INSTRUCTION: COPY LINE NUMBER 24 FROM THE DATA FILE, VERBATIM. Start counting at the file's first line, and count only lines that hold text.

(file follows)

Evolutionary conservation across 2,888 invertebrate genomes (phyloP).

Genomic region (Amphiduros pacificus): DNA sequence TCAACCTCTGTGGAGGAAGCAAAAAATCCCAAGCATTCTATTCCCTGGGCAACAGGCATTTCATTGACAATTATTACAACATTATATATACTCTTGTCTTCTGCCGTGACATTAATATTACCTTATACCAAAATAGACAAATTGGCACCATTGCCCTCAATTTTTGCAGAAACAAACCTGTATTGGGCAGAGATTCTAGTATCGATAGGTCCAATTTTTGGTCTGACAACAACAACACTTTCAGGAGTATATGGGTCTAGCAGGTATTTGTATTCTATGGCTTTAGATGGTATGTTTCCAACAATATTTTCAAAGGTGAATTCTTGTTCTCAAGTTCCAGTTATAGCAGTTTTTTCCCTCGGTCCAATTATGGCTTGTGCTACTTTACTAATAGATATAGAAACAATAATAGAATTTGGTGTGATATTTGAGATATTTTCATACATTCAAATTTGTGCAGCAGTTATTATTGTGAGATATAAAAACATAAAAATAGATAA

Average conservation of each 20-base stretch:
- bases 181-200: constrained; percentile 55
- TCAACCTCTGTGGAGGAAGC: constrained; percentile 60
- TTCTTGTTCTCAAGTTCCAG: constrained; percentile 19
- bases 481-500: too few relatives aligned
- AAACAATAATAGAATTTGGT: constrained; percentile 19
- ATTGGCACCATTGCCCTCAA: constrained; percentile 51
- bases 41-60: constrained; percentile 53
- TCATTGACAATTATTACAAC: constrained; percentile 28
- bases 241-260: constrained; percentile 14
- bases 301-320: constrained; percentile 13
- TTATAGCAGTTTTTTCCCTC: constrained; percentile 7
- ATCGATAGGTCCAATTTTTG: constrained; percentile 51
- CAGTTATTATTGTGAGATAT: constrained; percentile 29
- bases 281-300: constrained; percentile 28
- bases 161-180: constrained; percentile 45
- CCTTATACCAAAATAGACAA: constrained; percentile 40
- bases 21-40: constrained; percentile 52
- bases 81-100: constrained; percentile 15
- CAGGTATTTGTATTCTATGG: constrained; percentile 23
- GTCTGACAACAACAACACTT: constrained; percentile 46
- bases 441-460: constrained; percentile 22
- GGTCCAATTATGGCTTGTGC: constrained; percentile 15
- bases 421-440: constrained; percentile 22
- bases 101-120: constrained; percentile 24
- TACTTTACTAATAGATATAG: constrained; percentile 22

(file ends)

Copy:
- bases 441-460: constrained; percentile 22